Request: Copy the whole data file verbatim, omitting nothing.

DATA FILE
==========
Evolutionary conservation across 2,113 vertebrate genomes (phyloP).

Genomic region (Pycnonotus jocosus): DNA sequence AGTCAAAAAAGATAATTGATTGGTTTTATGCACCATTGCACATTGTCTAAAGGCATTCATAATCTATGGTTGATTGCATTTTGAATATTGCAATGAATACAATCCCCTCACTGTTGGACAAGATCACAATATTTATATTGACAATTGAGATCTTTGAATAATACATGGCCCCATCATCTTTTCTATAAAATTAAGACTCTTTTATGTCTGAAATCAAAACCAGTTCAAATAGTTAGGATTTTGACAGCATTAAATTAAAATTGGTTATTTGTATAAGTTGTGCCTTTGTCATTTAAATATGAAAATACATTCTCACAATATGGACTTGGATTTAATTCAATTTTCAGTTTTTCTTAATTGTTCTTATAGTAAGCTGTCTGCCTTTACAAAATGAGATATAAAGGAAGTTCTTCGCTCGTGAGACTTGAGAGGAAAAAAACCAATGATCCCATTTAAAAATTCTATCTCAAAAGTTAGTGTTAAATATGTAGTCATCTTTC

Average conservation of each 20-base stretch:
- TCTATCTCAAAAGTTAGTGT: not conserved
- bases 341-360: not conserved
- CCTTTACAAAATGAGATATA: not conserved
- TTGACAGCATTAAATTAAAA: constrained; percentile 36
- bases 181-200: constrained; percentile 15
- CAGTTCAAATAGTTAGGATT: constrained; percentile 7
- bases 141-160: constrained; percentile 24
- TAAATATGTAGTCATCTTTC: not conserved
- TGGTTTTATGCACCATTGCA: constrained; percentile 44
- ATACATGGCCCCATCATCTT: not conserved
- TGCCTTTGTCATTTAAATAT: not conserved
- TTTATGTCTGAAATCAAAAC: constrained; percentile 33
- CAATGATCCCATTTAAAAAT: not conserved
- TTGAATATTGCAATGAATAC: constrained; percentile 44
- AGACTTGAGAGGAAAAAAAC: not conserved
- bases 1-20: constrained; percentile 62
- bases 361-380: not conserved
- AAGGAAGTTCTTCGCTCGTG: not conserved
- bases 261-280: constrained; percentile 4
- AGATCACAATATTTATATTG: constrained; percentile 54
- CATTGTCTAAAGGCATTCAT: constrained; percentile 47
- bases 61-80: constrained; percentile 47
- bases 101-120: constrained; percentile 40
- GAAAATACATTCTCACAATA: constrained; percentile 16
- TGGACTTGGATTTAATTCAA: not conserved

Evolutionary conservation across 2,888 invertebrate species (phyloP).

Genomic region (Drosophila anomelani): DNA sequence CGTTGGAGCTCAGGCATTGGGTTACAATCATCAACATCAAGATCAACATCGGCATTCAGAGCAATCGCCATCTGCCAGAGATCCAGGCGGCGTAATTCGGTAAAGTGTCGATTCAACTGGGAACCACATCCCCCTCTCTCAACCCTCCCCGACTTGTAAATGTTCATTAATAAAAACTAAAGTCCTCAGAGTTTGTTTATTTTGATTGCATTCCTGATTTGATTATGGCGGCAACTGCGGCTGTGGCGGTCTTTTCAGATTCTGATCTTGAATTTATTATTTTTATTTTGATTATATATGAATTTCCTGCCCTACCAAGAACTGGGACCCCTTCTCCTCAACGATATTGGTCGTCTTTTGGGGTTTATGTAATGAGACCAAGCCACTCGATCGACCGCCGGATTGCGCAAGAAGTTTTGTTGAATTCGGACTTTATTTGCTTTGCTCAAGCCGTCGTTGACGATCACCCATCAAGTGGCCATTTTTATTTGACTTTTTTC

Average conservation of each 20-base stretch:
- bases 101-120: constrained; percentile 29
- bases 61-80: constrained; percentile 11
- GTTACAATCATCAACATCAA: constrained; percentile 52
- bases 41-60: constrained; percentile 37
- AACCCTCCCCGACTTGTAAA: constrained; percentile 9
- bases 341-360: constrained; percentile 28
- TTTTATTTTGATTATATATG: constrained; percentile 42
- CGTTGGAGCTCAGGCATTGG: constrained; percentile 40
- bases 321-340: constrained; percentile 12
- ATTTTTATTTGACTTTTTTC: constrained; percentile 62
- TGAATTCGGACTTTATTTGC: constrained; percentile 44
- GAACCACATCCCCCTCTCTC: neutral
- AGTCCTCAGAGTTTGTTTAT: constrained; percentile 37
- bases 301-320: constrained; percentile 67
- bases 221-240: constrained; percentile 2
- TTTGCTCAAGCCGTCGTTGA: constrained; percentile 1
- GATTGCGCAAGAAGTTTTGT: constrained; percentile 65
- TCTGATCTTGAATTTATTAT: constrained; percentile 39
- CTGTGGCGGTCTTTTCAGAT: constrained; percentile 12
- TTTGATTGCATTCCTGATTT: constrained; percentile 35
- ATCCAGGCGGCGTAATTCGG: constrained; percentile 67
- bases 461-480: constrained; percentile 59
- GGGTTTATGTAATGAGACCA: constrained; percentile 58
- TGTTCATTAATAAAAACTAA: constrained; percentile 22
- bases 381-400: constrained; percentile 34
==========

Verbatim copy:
Evolutionary conservation across 2,113 vertebrate genomes (phyloP).

Genomic region (Pycnonotus jocosus): DNA sequence AGTCAAAAAAGATAATTGATTGGTTTTATGCACCATTGCACATTGTCTAAAGGCATTCATAATCTATGGTTGATTGCATTTTGAATATTGCAATGAATACAATCCCCTCACTGTTGGACAAGATCACAATATTTATATTGACAATTGAGATCTTTGAATAATACATGGCCCCATCATCTTTTCTATAAAATTAAGACTCTTTTATGTCTGAAATCAAAACCAGTTCAAATAGTTAGGATTTTGACAGCATTAAATTAAAATTGGTTATTTGTATAAGTTGTGCCTTTGTCATTTAAATATGAAAATACATTCTCACAATATGGACTTGGATTTAATTCAATTTTCAGTTTTTCTTAATTGTTCTTATAGTAAGCTGTCTGCCTTTACAAAATGAGATATAAAGGAAGTTCTTCGCTCGTGAGACTTGAGAGGAAAAAAACCAATGATCCCATTTAAAAATTCTATCTCAAAAGTTAGTGTTAAATATGTAGTCATCTTTC

Average conservation of each 20-base stretch:
- TCTATCTCAAAAGTTAGTGT: not conserved
- bases 341-360: not conserved
- CCTTTACAAAATGAGATATA: not conserved
- TTGACAGCATTAAATTAAAA: constrained; percentile 36
- bases 181-200: constrained; percentile 15
- CAGTTCAAATAGTTAGGATT: constrained; percentile 7
- bases 141-160: constrained; percentile 24
- TAAATATGTAGTCATCTTTC: not conserved
- TGGTTTTATGCACCATTGCA: constrained; percentile 44
- ATACATGGCCCCATCATCTT: not conserved
- TGCCTTTGTCATTTAAATAT: not conserved
- TTTATGTCTGAAATCAAAAC: constrained; percentile 33
- CAATGATCCCATTTAAAAAT: not conserved
- TTGAATATTGCAATGAATAC: constrained; percentile 44
- AGACTTGAGAGGAAAAAAAC: not conserved
- bases 1-20: constrained; percentile 62
- bases 361-380: not conserved
- AAGGAAGTTCTTCGCTCGTG: not conserved
- bases 261-280: constrained; percentile 4
- AGATCACAATATTTATATTG: constrained; percentile 54
- CATTGTCTAAAGGCATTCAT: constrained; percentile 47
- bases 61-80: constrained; percentile 47
- bases 101-120: constrained; percentile 40
- GAAAATACATTCTCACAATA: constrained; percentile 16
- TGGACTTGGATTTAATTCAA: not conserved

Evolutionary conservation across 2,888 invertebrate species (phyloP).

Genomic region (Drosophila anomelani): DNA sequence CGTTGGAGCTCAGGCATTGGGTTACAATCATCAACATCAAGATCAACATCGGCATTCAGAGCAATCGCCATCTGCCAGAGATCCAGGCGGCGTAATTCGGTAAAGTGTCGATTCAACTGGGAACCACATCCCCCTCTCTCAACCCTCCCCGACTTGTAAATGTTCATTAATAAAAACTAAAGTCCTCAGAGTTTGTTTATTTTGATTGCATTCCTGATTTGATTATGGCGGCAACTGCGGCTGTGGCGGTCTTTTCAGATTCTGATCTTGAATTTATTATTTTTATTTTGATTATATATGAATTTCCTGCCCTACCAAGAACTGGGACCCCTTCTCCTCAACGATATTGGTCGTCTTTTGGGGTTTATGTAATGAGACCAAGCCACTCGATCGACCGCCGGATTGCGCAAGAAGTTTTGTTGAATTCGGACTTTATTTGCTTTGCTCAAGCCGTCGTTGACGATCACCCATCAAGTGGCCATTTTTATTTGACTTTTTTC

Average conservation of each 20-base stretch:
- bases 101-120: constrained; percentile 29
- bases 61-80: constrained; percentile 11
- GTTACAATCATCAACATCAA: constrained; percentile 52
- bases 41-60: constrained; percentile 37
- AACCCTCCCCGACTTGTAAA: constrained; percentile 9
- bases 341-360: constrained; percentile 28
- TTTTATTTTGATTATATATG: constrained; percentile 42
- CGTTGGAGCTCAGGCATTGG: constrained; percentile 40
- bases 321-340: constrained; percentile 12
- ATTTTTATTTGACTTTTTTC: constrained; percentile 62
- TGAATTCGGACTTTATTTGC: constrained; percentile 44
- GAACCACATCCCCCTCTCTC: neutral
- AGTCCTCAGAGTTTGTTTAT: constrained; percentile 37
- bases 301-320: constrained; percentile 67
- bases 221-240: constrained; percentile 2
- TTTGCTCAAGCCGTCGTTGA: constrained; percentile 1
- GATTGCGCAAGAAGTTTTGT: constrained; percentile 65
- TCTGATCTTGAATTTATTAT: constrained; percentile 39
- CTGTGGCGGTCTTTTCAGAT: constrained; percentile 12
- TTTGATTGCATTCCTGATTT: constrained; percentile 35
- ATCCAGGCGGCGTAATTCGG: constrained; percentile 67
- bases 461-480: constrained; percentile 59
- GGGTTTATGTAATGAGACCA: constrained; percentile 58
- TGTTCATTAATAAAAACTAA: constrained; percentile 22
- bases 381-400: constrained; percentile 34